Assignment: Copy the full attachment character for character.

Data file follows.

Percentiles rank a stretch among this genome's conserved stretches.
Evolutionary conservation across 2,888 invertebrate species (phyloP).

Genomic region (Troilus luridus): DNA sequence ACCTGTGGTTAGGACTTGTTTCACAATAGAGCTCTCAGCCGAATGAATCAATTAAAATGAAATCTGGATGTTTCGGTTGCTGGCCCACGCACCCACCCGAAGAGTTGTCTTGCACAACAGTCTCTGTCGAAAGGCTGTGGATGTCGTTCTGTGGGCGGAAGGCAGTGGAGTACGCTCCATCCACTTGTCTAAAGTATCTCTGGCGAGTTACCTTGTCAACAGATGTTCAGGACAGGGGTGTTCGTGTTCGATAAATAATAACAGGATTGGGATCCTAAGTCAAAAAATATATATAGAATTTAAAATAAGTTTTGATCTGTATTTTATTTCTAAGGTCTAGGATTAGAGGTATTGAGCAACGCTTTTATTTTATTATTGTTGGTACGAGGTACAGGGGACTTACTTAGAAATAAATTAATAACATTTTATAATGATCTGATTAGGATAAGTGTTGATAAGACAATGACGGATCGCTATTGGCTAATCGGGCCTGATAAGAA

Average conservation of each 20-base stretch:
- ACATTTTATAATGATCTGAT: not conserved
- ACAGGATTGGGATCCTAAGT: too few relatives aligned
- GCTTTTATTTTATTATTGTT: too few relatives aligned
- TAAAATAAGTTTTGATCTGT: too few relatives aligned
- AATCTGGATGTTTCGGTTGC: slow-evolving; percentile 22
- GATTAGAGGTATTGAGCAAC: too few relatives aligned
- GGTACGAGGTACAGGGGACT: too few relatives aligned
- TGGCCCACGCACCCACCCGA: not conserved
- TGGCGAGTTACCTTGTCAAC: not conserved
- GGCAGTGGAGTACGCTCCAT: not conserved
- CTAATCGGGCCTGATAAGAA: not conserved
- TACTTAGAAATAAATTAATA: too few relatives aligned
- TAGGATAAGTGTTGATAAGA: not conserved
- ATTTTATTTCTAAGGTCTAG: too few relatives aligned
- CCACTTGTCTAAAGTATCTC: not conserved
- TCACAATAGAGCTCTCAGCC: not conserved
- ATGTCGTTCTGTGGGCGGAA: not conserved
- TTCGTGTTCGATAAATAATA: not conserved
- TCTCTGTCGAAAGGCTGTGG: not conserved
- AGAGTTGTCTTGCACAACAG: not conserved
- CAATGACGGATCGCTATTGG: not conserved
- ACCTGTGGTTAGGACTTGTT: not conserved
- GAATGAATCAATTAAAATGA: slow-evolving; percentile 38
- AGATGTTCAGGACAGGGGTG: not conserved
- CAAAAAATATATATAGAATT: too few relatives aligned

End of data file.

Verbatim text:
Percentiles rank a stretch among this genome's conserved stretches.
Evolutionary conservation across 2,888 invertebrate species (phyloP).

Genomic region (Troilus luridus): DNA sequence ACCTGTGGTTAGGACTTGTTTCACAATAGAGCTCTCAGCCGAATGAATCAATTAAAATGAAATCTGGATGTTTCGGTTGCTGGCCCACGCACCCACCCGAAGAGTTGTCTTGCACAACAGTCTCTGTCGAAAGGCTGTGGATGTCGTTCTGTGGGCGGAAGGCAGTGGAGTACGCTCCATCCACTTGTCTAAAGTATCTCTGGCGAGTTACCTTGTCAACAGATGTTCAGGACAGGGGTGTTCGTGTTCGATAAATAATAACAGGATTGGGATCCTAAGTCAAAAAATATATATAGAATTTAAAATAAGTTTTGATCTGTATTTTATTTCTAAGGTCTAGGATTAGAGGTATTGAGCAACGCTTTTATTTTATTATTGTTGGTACGAGGTACAGGGGACTTACTTAGAAATAAATTAATAACATTTTATAATGATCTGATTAGGATAAGTGTTGATAAGACAATGACGGATCGCTATTGGCTAATCGGGCCTGATAAGAA

Average conservation of each 20-base stretch:
- ACATTTTATAATGATCTGAT: not conserved
- ACAGGATTGGGATCCTAAGT: too few relatives aligned
- GCTTTTATTTTATTATTGTT: too few relatives aligned
- TAAAATAAGTTTTGATCTGT: too few relatives aligned
- AATCTGGATGTTTCGGTTGC: slow-evolving; percentile 22
- GATTAGAGGTATTGAGCAAC: too few relatives aligned
- GGTACGAGGTACAGGGGACT: too few relatives aligned
- TGGCCCACGCACCCACCCGA: not conserved
- TGGCGAGTTACCTTGTCAAC: not conserved
- GGCAGTGGAGTACGCTCCAT: not conserved
- CTAATCGGGCCTGATAAGAA: not conserved
- TACTTAGAAATAAATTAATA: too few relatives aligned
- TAGGATAAGTGTTGATAAGA: not conserved
- ATTTTATTTCTAAGGTCTAG: too few relatives aligned
- CCACTTGTCTAAAGTATCTC: not conserved
- TCACAATAGAGCTCTCAGCC: not conserved
- ATGTCGTTCTGTGGGCGGAA: not conserved
- TTCGTGTTCGATAAATAATA: not conserved
- TCTCTGTCGAAAGGCTGTGG: not conserved
- AGAGTTGTCTTGCACAACAG: not conserved
- CAATGACGGATCGCTATTGG: not conserved
- ACCTGTGGTTAGGACTTGTT: not conserved
- GAATGAATCAATTAAAATGA: slow-evolving; percentile 38
- AGATGTTCAGGACAGGGGTG: not conserved
- CAAAAAATATATATAGAATT: too few relatives aligned